People who interact with state representatives — including constituents, lobbyists and members of the media — now have an avenue to address complaints of harassment and discrimination by elected officials and legislative staff.
The Minnesota House on Wednesday made the first change in a decade to its harassment policies, joining a number of other states that have added protections for third parties and the lawmakers and staff who interact with them. The new rules apply to actions by or against House members and their employees, both when they are at the Capitol or participating in legislative business in the community.
"I don't view this as necessarily the end of the process ... We need to take action now, get a good start and let our staff have additional time to find out if there's additional things that we should be doing," said House Majority Leader Joyce Peppin, R-Rogers, who led a subcommittee that came up with the changes.
That subcommittee is morphing into a task force that will continue to oversee work on harassment policies after the legislative session ends in May. By December, House staffers are expected to conduct a survey on discrimination and harassment and come up with a plan to train House members and employees. They must also develop a dedicated phone number and e-mail address to take misconduct complaints, along with a web page with information about harassment and how to report it.
The #MeToo movement and sexual harassment allegations against two legislators last year spurred the action. Former Rep. Tony Cornish, R-Vernon Center, and former Sen. Dan Schoen, DFL-St. Paul Park, resigned in November.
Senate staff have been reviewing and updating their policies separately but have not yet announced any changes.
The updated House policy takes effect immediately. It allows the body's nonpartisan human resources director and legal counsel to hire an outside investigator — without approval from legislators — to look into potential violations.
The House has limited power to compel people who are not members of the Legislature to participate in investigations or discipline, the policy notes. But it says the House will investigate reports involving them "to the best of its ability and will take reasonable action within its power to stop harassment and discrimination by or against members or employees in the course of their work with third parties."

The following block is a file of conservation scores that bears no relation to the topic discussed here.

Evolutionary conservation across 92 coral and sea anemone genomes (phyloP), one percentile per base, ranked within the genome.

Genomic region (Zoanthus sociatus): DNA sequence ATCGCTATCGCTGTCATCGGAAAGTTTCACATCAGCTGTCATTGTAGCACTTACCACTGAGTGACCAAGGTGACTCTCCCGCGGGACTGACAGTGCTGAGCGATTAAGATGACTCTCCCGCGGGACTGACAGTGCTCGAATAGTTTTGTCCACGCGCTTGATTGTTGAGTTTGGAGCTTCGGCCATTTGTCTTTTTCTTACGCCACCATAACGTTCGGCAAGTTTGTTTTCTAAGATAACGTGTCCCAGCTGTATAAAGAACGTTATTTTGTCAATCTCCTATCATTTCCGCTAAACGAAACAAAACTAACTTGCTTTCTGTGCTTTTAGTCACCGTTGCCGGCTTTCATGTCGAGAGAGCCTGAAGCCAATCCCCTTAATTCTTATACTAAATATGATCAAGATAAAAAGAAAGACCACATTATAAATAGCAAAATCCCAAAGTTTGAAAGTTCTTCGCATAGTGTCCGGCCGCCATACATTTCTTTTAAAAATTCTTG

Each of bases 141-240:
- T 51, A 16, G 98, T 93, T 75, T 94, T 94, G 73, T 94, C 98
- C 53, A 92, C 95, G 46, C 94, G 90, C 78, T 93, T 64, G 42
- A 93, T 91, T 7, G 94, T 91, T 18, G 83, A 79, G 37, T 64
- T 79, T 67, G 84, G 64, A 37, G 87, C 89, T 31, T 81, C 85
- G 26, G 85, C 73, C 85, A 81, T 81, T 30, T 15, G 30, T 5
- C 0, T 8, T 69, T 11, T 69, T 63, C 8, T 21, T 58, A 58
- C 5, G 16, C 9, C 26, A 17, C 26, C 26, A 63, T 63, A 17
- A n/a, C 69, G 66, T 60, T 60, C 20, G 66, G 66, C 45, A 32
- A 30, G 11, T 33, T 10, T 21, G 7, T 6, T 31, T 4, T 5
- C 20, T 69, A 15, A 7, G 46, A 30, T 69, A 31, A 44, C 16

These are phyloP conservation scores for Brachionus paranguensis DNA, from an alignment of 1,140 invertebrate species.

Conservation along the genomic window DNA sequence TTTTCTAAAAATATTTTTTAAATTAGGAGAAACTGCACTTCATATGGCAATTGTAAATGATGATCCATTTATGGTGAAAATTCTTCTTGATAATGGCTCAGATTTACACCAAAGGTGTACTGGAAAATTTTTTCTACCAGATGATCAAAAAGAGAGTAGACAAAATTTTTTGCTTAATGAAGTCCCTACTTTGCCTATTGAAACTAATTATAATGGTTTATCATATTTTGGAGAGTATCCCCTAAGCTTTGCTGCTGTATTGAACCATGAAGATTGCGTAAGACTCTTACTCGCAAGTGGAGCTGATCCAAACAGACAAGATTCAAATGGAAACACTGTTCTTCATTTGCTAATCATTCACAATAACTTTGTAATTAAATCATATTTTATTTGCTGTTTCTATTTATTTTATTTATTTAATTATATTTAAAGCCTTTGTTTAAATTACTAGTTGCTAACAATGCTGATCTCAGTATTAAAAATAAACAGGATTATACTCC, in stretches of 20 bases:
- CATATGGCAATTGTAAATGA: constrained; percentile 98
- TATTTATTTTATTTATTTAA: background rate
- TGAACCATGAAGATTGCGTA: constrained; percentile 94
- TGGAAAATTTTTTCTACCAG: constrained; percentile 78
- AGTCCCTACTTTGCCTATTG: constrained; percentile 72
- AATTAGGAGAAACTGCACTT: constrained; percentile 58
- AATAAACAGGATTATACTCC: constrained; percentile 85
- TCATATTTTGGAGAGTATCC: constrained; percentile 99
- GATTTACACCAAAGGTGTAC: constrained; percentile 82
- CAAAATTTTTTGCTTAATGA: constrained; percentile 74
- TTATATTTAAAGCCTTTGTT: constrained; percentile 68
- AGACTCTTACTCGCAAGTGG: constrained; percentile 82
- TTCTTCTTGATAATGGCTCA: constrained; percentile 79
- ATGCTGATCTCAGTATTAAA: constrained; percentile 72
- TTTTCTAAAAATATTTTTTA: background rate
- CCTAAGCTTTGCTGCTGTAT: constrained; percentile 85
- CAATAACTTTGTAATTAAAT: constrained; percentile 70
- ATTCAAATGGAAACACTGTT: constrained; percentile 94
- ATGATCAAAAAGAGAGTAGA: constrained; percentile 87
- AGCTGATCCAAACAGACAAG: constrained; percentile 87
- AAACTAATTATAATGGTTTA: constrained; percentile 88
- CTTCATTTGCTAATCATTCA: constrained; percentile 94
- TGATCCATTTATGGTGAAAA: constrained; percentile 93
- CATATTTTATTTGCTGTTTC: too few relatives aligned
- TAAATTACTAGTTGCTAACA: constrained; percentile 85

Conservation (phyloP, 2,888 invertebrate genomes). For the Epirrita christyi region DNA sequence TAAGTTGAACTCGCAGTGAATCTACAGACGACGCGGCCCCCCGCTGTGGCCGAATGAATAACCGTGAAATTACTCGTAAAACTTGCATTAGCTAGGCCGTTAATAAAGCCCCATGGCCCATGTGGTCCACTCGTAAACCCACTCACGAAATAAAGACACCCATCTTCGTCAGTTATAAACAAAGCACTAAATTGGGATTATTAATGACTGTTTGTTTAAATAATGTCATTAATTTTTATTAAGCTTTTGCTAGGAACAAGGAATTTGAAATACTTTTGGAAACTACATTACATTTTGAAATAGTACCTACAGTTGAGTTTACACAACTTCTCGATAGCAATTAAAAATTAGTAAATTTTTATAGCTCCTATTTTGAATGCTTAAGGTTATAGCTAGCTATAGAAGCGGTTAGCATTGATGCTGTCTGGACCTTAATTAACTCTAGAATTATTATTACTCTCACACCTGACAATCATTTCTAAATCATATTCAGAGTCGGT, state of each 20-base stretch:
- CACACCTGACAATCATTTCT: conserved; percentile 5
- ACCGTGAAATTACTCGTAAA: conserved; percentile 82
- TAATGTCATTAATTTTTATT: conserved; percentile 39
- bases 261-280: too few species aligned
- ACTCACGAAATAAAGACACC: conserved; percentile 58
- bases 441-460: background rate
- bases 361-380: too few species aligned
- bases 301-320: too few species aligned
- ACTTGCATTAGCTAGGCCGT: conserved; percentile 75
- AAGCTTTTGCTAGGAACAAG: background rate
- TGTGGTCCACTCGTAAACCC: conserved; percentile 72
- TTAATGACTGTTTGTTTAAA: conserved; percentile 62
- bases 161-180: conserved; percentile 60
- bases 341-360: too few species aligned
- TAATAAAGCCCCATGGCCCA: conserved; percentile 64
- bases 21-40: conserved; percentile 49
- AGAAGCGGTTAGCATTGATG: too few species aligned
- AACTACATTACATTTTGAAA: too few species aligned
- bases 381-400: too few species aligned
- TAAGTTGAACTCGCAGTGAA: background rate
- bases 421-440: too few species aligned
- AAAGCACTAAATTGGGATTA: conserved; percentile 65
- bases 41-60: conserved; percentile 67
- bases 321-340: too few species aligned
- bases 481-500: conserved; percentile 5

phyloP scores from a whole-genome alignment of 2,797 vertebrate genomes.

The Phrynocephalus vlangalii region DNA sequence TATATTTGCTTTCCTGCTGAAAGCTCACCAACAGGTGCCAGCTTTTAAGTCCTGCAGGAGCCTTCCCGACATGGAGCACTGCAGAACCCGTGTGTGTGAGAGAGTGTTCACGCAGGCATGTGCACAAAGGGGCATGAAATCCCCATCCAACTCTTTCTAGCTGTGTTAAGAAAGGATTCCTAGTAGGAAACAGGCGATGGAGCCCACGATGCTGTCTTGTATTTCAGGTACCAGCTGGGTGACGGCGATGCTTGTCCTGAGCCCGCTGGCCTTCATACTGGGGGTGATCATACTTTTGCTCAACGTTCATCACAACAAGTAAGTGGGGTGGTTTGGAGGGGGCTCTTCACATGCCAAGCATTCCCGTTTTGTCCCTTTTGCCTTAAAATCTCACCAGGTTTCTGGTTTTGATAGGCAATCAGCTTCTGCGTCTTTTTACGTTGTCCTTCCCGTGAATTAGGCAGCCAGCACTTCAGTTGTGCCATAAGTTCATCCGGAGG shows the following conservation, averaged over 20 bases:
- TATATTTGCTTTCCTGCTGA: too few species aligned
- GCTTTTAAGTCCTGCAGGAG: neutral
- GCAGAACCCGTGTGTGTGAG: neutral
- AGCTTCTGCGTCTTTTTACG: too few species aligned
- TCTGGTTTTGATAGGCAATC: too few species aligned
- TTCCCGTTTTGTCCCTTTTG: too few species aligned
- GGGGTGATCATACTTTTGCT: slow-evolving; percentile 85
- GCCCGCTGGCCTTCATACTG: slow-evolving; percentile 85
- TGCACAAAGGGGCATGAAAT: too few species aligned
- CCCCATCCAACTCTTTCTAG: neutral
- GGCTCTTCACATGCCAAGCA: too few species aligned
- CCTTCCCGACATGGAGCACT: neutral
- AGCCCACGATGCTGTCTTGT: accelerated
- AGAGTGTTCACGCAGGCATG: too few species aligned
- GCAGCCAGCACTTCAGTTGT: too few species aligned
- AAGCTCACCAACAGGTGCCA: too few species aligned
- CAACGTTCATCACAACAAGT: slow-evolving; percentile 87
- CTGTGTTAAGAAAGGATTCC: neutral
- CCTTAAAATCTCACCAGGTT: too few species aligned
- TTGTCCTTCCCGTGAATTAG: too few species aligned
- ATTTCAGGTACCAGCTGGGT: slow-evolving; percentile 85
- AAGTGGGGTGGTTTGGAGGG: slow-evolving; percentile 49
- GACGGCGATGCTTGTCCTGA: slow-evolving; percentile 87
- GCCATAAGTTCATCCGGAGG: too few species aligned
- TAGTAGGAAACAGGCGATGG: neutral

An outside investigator's findings must be reported to not just the House speaker but also the minority leader, under the revised policy. And House legal counsel is required to send party leaders a memo with any recommended policy and practice changes based on an investigation's findings.
"It takes the partisanship out of it, regardless of who the leadership is at the current time," Peppin said. She said it is important to make sure both Republicans and DFLers receive the findings, so one side cannot suppress information.
Additionally, the policy now specifies that someone's actions or words do not have to be "severe or pervasive," which has long been the legal standard for harassment. Peppin and Sen. Karin Housley, R-St. Mary's Point, also introduced a bill this week to change that standard not just in the Legislature but statewide.
Earlier this year, DFL Rep. John Lesch of St. Paul and GOP Rep. Marion O'Neill of Maple Lake proposed a different plan for handling complaints. It would have required the House speaker to refer a complaint to the ethics committee within a week and set deadlines for the committee to hold hearings and report on recommended action.
"It was really important to me that there be some kind of timeline requirement where we cannot be allowed to scuttle or sit on these things," Lesch said Wednesday.
The revised policy does not go far enough, Lesch said. He said House leaders should be required to take action when they get a complaint. Peppin said the task force will continue to look into those concerns and other policy changes in the coming months.